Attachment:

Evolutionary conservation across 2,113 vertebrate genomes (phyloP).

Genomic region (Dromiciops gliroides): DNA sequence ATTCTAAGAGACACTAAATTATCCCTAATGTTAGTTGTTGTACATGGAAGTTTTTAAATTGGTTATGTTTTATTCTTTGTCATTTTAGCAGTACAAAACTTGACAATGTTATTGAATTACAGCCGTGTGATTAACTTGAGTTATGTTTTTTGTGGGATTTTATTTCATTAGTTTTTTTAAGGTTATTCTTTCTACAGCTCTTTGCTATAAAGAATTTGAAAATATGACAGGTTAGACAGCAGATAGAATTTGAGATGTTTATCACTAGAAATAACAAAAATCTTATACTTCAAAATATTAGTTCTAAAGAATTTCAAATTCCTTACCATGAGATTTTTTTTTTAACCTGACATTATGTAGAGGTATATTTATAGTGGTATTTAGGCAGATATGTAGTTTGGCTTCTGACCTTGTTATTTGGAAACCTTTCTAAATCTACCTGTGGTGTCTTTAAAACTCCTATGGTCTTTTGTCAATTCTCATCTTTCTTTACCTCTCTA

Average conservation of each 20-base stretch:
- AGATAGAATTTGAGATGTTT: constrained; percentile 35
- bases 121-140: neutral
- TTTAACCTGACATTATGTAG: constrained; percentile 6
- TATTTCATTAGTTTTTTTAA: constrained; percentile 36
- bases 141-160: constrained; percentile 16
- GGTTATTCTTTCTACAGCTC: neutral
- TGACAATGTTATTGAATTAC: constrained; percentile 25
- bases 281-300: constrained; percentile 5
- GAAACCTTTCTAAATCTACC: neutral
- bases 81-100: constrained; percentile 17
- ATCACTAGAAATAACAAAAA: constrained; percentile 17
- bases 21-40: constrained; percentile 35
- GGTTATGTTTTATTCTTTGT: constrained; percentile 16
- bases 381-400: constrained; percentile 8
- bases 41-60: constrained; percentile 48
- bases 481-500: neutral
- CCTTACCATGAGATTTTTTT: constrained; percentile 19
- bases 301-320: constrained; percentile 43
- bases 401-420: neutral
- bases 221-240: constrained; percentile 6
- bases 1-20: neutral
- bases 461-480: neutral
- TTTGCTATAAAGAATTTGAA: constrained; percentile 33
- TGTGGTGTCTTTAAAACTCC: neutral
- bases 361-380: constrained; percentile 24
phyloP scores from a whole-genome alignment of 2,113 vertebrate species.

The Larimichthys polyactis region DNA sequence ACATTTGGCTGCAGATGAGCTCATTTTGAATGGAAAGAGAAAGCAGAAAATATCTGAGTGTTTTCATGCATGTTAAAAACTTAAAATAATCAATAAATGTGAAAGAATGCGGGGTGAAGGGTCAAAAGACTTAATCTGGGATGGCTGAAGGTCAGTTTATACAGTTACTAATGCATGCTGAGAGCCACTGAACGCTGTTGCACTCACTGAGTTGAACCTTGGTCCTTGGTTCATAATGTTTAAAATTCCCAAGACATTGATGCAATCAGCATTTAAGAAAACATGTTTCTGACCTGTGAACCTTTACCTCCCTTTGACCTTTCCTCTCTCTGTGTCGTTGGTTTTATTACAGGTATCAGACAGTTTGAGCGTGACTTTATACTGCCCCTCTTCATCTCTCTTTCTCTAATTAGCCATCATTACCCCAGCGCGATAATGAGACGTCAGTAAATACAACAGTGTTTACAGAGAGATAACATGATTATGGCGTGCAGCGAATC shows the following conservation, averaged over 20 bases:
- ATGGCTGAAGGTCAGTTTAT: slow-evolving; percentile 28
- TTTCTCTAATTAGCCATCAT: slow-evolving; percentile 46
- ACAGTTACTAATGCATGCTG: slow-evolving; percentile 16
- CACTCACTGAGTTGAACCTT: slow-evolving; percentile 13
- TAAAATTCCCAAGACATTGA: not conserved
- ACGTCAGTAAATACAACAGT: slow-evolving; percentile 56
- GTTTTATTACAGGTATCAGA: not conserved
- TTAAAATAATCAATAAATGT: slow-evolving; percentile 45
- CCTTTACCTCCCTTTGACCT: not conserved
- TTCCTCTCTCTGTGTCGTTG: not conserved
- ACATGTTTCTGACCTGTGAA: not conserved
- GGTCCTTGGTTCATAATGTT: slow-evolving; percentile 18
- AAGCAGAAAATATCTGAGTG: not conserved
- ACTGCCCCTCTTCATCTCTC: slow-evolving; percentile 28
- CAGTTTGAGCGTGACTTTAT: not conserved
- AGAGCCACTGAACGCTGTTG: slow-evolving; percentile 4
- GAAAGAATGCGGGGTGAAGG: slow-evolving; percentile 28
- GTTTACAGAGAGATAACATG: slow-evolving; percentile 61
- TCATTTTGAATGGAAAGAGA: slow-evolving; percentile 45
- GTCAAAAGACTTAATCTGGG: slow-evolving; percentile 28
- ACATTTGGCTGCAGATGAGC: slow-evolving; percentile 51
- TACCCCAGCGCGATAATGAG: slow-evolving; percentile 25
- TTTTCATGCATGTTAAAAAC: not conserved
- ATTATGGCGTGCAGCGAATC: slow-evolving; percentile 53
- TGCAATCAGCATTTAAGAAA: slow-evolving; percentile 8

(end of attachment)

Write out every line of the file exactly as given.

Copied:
Evolutionary conservation across 2,113 vertebrate genomes (phyloP).

Genomic region (Dromiciops gliroides): DNA sequence ATTCTAAGAGACACTAAATTATCCCTAATGTTAGTTGTTGTACATGGAAGTTTTTAAATTGGTTATGTTTTATTCTTTGTCATTTTAGCAGTACAAAACTTGACAATGTTATTGAATTACAGCCGTGTGATTAACTTGAGTTATGTTTTTTGTGGGATTTTATTTCATTAGTTTTTTTAAGGTTATTCTTTCTACAGCTCTTTGCTATAAAGAATTTGAAAATATGACAGGTTAGACAGCAGATAGAATTTGAGATGTTTATCACTAGAAATAACAAAAATCTTATACTTCAAAATATTAGTTCTAAAGAATTTCAAATTCCTTACCATGAGATTTTTTTTTTAACCTGACATTATGTAGAGGTATATTTATAGTGGTATTTAGGCAGATATGTAGTTTGGCTTCTGACCTTGTTATTTGGAAACCTTTCTAAATCTACCTGTGGTGTCTTTAAAACTCCTATGGTCTTTTGTCAATTCTCATCTTTCTTTACCTCTCTA

Average conservation of each 20-base stretch:
- AGATAGAATTTGAGATGTTT: constrained; percentile 35
- bases 121-140: neutral
- TTTAACCTGACATTATGTAG: constrained; percentile 6
- TATTTCATTAGTTTTTTTAA: constrained; percentile 36
- bases 141-160: constrained; percentile 16
- GGTTATTCTTTCTACAGCTC: neutral
- TGACAATGTTATTGAATTAC: constrained; percentile 25
- bases 281-300: constrained; percentile 5
- GAAACCTTTCTAAATCTACC: neutral
- bases 81-100: constrained; percentile 17
- ATCACTAGAAATAACAAAAA: constrained; percentile 17
- bases 21-40: constrained; percentile 35
- GGTTATGTTTTATTCTTTGT: constrained; percentile 16
- bases 381-400: constrained; percentile 8
- bases 41-60: constrained; percentile 48
- bases 481-500: neutral
- CCTTACCATGAGATTTTTTT: constrained; percentile 19
- bases 301-320: constrained; percentile 43
- bases 401-420: neutral
- bases 221-240: constrained; percentile 6
- bases 1-20: neutral
- bases 461-480: neutral
- TTTGCTATAAAGAATTTGAA: constrained; percentile 33
- TGTGGTGTCTTTAAAACTCC: neutral
- bases 361-380: constrained; percentile 24
phyloP scores from a whole-genome alignment of 2,113 vertebrate species.

The Larimichthys polyactis region DNA sequence ACATTTGGCTGCAGATGAGCTCATTTTGAATGGAAAGAGAAAGCAGAAAATATCTGAGTGTTTTCATGCATGTTAAAAACTTAAAATAATCAATAAATGTGAAAGAATGCGGGGTGAAGGGTCAAAAGACTTAATCTGGGATGGCTGAAGGTCAGTTTATACAGTTACTAATGCATGCTGAGAGCCACTGAACGCTGTTGCACTCACTGAGTTGAACCTTGGTCCTTGGTTCATAATGTTTAAAATTCCCAAGACATTGATGCAATCAGCATTTAAGAAAACATGTTTCTGACCTGTGAACCTTTACCTCCCTTTGACCTTTCCTCTCTCTGTGTCGTTGGTTTTATTACAGGTATCAGACAGTTTGAGCGTGACTTTATACTGCCCCTCTTCATCTCTCTTTCTCTAATTAGCCATCATTACCCCAGCGCGATAATGAGACGTCAGTAAATACAACAGTGTTTACAGAGAGATAACATGATTATGGCGTGCAGCGAATC shows the following conservation, averaged over 20 bases:
- ATGGCTGAAGGTCAGTTTAT: slow-evolving; percentile 28
- TTTCTCTAATTAGCCATCAT: slow-evolving; percentile 46
- ACAGTTACTAATGCATGCTG: slow-evolving; percentile 16
- CACTCACTGAGTTGAACCTT: slow-evolving; percentile 13
- TAAAATTCCCAAGACATTGA: not conserved
- ACGTCAGTAAATACAACAGT: slow-evolving; percentile 56
- GTTTTATTACAGGTATCAGA: not conserved
- TTAAAATAATCAATAAATGT: slow-evolving; percentile 45
- CCTTTACCTCCCTTTGACCT: not conserved
- TTCCTCTCTCTGTGTCGTTG: not conserved
- ACATGTTTCTGACCTGTGAA: not conserved
- GGTCCTTGGTTCATAATGTT: slow-evolving; percentile 18
- AAGCAGAAAATATCTGAGTG: not conserved
- ACTGCCCCTCTTCATCTCTC: slow-evolving; percentile 28
- CAGTTTGAGCGTGACTTTAT: not conserved
- AGAGCCACTGAACGCTGTTG: slow-evolving; percentile 4
- GAAAGAATGCGGGGTGAAGG: slow-evolving; percentile 28
- GTTTACAGAGAGATAACATG: slow-evolving; percentile 61
- TCATTTTGAATGGAAAGAGA: slow-evolving; percentile 45
- GTCAAAAGACTTAATCTGGG: slow-evolving; percentile 28
- ACATTTGGCTGCAGATGAGC: slow-evolving; percentile 51
- TACCCCAGCGCGATAATGAG: slow-evolving; percentile 25
- TTTTCATGCATGTTAAAAAC: not conserved
- ATTATGGCGTGCAGCGAATC: slow-evolving; percentile 53
- TGCAATCAGCATTTAAGAAA: slow-evolving; percentile 8